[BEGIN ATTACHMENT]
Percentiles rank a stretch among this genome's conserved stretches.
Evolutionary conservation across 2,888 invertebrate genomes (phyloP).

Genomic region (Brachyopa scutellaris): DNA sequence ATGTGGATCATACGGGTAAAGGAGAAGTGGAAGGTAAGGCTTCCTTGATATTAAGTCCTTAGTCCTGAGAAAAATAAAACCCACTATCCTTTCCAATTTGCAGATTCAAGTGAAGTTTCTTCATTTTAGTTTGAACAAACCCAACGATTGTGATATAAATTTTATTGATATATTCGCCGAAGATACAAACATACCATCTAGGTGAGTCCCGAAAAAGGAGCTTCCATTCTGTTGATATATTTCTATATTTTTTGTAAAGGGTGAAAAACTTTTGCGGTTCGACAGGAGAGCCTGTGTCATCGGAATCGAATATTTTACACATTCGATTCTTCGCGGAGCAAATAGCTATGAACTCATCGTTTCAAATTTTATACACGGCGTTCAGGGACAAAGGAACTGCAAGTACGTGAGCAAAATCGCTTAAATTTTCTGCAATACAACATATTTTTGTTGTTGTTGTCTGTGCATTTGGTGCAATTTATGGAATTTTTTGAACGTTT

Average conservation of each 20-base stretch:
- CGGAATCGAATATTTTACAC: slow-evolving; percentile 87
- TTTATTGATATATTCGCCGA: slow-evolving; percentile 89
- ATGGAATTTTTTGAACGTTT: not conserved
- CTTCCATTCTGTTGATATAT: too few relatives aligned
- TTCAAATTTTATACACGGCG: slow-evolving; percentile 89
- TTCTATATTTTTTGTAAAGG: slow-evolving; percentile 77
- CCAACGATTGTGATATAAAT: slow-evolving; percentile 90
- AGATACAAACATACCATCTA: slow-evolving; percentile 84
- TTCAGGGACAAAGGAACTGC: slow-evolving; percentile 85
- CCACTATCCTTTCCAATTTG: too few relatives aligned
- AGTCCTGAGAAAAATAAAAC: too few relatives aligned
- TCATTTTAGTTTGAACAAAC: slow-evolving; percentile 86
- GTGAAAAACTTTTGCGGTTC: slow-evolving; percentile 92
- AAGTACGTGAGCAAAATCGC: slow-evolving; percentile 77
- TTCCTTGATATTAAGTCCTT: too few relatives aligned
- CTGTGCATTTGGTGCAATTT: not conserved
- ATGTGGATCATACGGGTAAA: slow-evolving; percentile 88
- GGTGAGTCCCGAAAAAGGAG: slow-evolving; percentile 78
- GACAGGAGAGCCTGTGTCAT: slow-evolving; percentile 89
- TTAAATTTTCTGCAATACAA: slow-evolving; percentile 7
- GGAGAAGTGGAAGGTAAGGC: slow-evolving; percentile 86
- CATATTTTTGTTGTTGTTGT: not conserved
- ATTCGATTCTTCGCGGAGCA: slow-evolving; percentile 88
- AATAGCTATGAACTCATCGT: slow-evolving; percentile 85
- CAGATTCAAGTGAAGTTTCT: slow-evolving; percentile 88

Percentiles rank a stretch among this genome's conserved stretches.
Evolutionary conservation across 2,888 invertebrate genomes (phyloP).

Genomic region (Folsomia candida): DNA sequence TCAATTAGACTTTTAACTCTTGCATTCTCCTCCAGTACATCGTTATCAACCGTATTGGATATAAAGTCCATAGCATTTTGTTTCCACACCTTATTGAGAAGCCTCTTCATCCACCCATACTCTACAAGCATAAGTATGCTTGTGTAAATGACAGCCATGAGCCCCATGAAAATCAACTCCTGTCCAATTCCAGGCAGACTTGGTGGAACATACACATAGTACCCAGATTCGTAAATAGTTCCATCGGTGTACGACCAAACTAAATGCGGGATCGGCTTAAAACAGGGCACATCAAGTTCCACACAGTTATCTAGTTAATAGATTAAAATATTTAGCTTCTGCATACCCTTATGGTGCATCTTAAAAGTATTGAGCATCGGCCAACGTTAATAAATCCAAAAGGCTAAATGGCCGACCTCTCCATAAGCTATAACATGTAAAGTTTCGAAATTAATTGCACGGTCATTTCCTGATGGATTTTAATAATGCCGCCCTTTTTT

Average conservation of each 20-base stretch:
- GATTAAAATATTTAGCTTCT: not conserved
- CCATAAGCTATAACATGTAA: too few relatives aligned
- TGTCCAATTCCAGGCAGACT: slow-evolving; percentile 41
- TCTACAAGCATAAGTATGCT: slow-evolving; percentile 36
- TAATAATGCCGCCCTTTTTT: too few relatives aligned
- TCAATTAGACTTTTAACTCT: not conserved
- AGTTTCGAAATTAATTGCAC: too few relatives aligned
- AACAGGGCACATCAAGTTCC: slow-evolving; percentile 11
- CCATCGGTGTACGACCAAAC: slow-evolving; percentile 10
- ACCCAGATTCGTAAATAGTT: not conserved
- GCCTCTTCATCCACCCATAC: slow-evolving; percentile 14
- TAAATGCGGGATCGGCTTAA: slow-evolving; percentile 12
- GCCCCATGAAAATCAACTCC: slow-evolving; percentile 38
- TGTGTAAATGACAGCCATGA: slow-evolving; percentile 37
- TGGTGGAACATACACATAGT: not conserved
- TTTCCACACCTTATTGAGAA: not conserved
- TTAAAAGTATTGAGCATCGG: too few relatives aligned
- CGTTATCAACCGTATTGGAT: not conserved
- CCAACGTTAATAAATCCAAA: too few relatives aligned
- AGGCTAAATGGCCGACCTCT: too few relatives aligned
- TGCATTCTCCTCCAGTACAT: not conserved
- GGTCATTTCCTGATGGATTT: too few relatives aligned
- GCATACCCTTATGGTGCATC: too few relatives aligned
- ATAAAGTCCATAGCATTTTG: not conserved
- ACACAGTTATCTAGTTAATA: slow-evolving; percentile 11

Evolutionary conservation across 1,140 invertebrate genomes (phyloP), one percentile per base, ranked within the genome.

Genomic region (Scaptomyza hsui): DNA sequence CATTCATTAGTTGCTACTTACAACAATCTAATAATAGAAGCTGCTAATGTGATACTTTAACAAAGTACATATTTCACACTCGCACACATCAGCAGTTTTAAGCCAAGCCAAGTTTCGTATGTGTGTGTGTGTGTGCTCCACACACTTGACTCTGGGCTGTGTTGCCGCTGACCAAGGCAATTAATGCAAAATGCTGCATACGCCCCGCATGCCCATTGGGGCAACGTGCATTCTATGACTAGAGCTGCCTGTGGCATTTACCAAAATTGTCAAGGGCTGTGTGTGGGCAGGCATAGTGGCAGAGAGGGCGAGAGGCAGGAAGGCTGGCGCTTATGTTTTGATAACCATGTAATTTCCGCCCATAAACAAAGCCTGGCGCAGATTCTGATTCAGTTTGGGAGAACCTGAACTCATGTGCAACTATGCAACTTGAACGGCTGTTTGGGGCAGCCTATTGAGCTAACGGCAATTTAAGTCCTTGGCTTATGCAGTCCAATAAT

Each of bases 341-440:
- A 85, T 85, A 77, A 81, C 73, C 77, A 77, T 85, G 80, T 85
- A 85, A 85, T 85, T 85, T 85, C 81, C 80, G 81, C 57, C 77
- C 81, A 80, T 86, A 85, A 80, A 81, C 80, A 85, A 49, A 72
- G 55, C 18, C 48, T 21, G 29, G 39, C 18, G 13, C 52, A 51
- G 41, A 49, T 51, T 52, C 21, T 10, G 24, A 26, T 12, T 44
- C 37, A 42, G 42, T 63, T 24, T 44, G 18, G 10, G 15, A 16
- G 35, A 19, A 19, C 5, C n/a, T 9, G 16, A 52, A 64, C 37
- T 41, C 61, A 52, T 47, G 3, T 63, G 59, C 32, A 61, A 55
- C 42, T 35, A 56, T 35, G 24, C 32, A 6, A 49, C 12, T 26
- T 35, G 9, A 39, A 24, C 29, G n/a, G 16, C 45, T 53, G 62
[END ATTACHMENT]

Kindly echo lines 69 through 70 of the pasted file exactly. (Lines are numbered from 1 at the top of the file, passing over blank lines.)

- T 41, C 61, A 52, T 47, G 3, T 63, G 59, C 32, A 61, A 55
- C 42, T 35, A 56, T 35, G 24, C 32, A 6, A 49, C 12, T 26